This unit will be offered for the first time in 2022.
This unit gives an overview of some of the key ideas and concepts that underpin modern applied mathematics. There are three distinct elements that will be covered: (i) an introduction to complex analysis, in which we discuss the important theories and some applications particularly to fluid mechanics and transform methods; this leads on to (ii) transform methods and their use in solving problems, such as heat conduction, that are not amenable to more elementary approaches. Last, (iii) we introduce methods of calculus of variation with application such as the brachistochrone problem in mechanics. This unit is a compulsory part of the Mathematics Major of the BSc.
|Unit name||Complex Analysis and Transform Theory|
|College/School||College of Sciences and Engineering
School of Natural Sciences
|Coordinator||Doctor Courtney Quinn|
|Available as an elective?||Yes|
|Delivered By||University of Tasmania|
|Location||Study period||Attendance options||Available to|
- International students
- Domestic students
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Units are offered in attending mode unless otherwise indicated (that is attendance is required at the campus identified). A unit identified as offered by distance, that is there is no requirement for attendance, is identified with a nominal enrolment campus. A unit offered to both attending students and by distance from the same campus is identified as having both modes of study.
|Study Period||Start date||Census date||WW date||End date|
* The Final WW Date is the final date from which you can withdraw from the unit without academic penalty, however you will still incur a financial liability (refer to How do I withdraw from a unit? for more information).
Unit census dates currently displaying for 2024 are indicative and subject to change. Finalised census dates for 2024 will be available from the 1st October 2023. Note census date cutoff is 11.59pm AEST (AEDT during October to March).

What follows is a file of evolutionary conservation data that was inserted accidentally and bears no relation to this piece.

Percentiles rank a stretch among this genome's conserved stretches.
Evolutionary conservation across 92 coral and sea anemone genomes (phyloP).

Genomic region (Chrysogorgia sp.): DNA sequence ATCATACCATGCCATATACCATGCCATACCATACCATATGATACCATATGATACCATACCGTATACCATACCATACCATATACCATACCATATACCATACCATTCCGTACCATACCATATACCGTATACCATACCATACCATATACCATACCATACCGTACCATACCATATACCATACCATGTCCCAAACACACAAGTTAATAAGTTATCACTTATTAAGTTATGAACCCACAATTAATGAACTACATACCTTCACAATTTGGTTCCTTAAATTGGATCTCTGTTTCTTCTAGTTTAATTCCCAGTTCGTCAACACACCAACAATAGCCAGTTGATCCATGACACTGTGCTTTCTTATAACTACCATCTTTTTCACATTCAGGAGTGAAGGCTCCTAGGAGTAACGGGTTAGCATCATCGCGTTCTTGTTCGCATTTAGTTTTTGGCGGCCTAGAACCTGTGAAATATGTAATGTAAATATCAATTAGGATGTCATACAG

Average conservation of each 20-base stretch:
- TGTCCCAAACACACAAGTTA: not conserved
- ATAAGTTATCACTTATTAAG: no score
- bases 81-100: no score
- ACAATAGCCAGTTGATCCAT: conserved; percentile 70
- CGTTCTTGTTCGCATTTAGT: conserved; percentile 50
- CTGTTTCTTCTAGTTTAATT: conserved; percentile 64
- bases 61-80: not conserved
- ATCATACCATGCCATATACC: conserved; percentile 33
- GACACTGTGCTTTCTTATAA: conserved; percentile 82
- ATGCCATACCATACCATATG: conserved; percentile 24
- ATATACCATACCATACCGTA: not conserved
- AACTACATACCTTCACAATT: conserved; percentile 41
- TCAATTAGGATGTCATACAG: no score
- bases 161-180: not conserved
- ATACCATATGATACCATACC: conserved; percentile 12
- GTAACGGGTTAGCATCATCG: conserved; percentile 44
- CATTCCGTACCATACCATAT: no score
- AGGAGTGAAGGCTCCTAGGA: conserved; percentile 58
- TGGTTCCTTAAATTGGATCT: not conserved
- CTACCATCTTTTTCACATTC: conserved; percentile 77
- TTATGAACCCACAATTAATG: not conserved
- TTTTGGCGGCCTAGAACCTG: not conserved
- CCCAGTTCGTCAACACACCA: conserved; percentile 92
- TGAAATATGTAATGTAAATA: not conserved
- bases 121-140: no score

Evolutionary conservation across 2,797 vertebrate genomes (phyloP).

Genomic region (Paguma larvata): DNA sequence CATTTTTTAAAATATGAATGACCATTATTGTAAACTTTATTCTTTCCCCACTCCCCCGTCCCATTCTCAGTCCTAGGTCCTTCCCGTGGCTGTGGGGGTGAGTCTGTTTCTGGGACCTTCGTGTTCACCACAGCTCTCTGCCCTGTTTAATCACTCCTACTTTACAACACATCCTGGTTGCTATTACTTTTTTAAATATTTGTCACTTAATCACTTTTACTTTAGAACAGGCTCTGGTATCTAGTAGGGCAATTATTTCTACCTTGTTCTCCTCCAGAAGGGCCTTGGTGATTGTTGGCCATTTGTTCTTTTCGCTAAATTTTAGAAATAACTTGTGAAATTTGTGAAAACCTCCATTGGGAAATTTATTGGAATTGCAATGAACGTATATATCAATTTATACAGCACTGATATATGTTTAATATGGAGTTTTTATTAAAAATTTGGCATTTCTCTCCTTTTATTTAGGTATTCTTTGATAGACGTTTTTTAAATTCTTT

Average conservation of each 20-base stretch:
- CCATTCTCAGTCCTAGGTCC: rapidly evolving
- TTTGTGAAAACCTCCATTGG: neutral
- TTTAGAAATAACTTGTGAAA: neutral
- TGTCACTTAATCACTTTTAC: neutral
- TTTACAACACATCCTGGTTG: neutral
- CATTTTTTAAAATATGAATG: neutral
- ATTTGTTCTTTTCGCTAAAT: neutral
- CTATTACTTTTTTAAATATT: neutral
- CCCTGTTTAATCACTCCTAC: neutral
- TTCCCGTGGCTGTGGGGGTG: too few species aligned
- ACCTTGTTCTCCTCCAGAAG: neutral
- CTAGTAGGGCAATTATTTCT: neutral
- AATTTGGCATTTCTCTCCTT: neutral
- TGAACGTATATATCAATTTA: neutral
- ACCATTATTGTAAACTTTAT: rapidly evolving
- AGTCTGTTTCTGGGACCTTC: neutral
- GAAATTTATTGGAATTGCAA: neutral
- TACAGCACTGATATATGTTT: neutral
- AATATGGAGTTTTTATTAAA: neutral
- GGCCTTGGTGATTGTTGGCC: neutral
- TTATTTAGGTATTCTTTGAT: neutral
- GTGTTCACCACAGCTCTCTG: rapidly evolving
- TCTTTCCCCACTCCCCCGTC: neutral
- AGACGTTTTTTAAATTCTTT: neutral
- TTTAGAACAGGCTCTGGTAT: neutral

- Explain and apply relevant theory of complex analysis to the solution of amenable real-world problems including fluid mechanics.
- Develop and apply relevant aspects of transform theory to the solution of amenable real-world problems such as heat conduction.
- Develop and apply relevant aspects of calculus of variations to the solution of appropriate real-world problems such as the brachistochrone problem in mechanics.
- Interpret and present information in mathematical and plain English form.
- Use personal and social responsibility in the ethical application of approaches to problem solving, self-directed learning, and group learning.
The 2024 Commonwealth Supported Place (CSP) rates are still being finalised by the Government and we will update the domestic fee information as soon as we have more details.
PrerequisitesKMA252 and KMA254
You cannot enrol in this unit as well as the following:KMA381, KMA315 and KMA382
Independent study involving approx 6 hours per week.
3x1 hour face-to-face lectorials and 1x1 hour face-to-face tutorial per week
|Assessment||Quiz (10%)|Quiz (10%)|Quiz (10%)|Guided assignments (x6) (30%)|Examination (40%)|
|Timetable||View the lecture timetable | View the full unit timetable|
Required readings will be listed in the unit outline prior to the start of classes.
|Links||Booktopia textbook finder|
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